Michelle Lensink

Kangaroo Island Ligurian Bees

I seek leave to make a brief explanation before asking the Minister for Sustainability, Environment and Conservation questions regarding Kangaroo Island Ligurian bees.

An honourable member: They're beautiful.

The Hon. J.M.A. LENSINK: Not edible, though, I understand. South Australia is especially known for its Ligurian bees located on Kangaroo Island, which were introduced in 1884. The government has proclaimed Kangaroo Island a Ligurian bee sanctuary; they are well known for their ability to fertilise a number of plants.

My office was contacted recently about the killing of Ligurian bees in national parks. I have been informed that this work was contracted by the Department of Environment, Water and Natural Resources after a staff member was stung and therefore it is apparently being done for occupational health and safety reasons.

This constituent, in concern, contacted another government agency, which has verbally confirmed their concerns, but it has stated that it is unable to take any action as it is an interdepartmental issue. My questions are:

1.Will the minister confirm that Ligurian bees have been baited and poisoned by his department and, if so, why were the bees not being trapped and relocated?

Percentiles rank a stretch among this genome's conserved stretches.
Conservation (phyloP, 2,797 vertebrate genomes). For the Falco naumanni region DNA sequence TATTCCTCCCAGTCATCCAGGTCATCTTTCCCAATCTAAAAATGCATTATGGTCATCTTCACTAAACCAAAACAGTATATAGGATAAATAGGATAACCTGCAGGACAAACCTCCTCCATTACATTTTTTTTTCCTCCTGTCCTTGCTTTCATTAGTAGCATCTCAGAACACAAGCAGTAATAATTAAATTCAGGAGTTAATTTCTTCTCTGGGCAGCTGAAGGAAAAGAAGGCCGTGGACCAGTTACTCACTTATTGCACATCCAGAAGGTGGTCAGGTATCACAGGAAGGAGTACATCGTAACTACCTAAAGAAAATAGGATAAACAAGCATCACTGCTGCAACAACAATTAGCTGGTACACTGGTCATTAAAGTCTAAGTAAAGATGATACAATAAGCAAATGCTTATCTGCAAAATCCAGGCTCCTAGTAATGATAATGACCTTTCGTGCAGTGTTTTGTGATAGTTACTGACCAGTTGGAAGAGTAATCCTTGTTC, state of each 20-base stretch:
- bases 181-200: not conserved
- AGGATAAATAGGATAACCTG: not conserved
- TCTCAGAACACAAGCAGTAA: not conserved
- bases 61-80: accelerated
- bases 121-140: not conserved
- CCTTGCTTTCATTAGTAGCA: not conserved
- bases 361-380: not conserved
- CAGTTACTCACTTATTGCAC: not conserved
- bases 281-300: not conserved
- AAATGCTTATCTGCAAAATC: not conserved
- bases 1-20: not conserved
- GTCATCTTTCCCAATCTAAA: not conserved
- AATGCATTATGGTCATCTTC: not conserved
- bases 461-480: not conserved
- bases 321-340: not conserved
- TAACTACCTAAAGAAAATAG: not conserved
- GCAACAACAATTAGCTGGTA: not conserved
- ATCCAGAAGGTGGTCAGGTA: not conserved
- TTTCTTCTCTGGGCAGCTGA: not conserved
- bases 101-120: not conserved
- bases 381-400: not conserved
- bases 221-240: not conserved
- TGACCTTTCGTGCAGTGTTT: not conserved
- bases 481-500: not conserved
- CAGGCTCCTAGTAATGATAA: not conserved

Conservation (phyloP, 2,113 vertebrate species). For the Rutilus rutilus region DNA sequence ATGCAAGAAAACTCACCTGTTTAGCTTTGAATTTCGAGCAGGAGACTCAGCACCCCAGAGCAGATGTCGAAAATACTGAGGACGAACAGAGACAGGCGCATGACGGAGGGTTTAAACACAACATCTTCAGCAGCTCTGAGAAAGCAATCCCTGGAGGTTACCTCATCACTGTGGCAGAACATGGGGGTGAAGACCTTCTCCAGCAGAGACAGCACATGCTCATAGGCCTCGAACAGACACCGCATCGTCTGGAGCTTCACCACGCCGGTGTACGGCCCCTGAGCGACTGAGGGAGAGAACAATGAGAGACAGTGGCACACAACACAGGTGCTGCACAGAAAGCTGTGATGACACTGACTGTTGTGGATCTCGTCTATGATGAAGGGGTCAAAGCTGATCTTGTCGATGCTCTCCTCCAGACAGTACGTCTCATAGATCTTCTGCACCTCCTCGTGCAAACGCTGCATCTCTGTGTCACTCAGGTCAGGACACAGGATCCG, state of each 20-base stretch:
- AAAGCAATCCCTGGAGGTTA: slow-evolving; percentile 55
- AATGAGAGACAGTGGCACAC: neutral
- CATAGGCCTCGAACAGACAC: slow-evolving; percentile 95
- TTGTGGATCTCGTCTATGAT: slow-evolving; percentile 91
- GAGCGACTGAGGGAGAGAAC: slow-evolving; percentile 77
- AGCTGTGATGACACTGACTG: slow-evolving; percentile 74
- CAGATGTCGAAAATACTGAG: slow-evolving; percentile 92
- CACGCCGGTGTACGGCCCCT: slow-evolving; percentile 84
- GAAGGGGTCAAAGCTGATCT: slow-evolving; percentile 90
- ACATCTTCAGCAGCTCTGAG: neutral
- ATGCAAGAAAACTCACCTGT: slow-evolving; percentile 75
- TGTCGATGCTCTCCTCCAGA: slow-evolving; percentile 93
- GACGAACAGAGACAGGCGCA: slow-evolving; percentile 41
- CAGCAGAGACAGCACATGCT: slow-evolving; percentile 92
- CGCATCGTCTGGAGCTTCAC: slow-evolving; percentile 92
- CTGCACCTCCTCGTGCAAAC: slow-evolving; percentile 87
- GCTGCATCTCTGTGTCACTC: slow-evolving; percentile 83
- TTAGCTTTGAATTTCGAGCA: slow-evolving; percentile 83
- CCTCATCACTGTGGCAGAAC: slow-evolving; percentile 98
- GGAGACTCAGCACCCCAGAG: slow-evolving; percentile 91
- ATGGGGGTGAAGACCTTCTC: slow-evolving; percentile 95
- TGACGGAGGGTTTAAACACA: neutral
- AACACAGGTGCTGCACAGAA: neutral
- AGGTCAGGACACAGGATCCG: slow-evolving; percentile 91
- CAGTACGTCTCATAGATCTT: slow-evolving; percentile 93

2.What is the effect on other native species?

The Hon. I.K. HUNTER (Minister for Sustainability, Environment and Conservation, Minister for Water and the River Murray, Minister for Aboriginal Affairs and Reconciliation) (14:29): I thank the honourable member for her most important questions about Ligurian bees. If I can find out who it was in the chamber who suggested some unholy practices being visited upon those bees, I will have words with them. You would not want to waste chocolate like that.

I think that the honourable member, in her question where she referred to bees fertilising a number of plants, really meant 'pollinating'; it is an easy mistake to make. I will take the question on notice, and I will bring back a response on her behalf.

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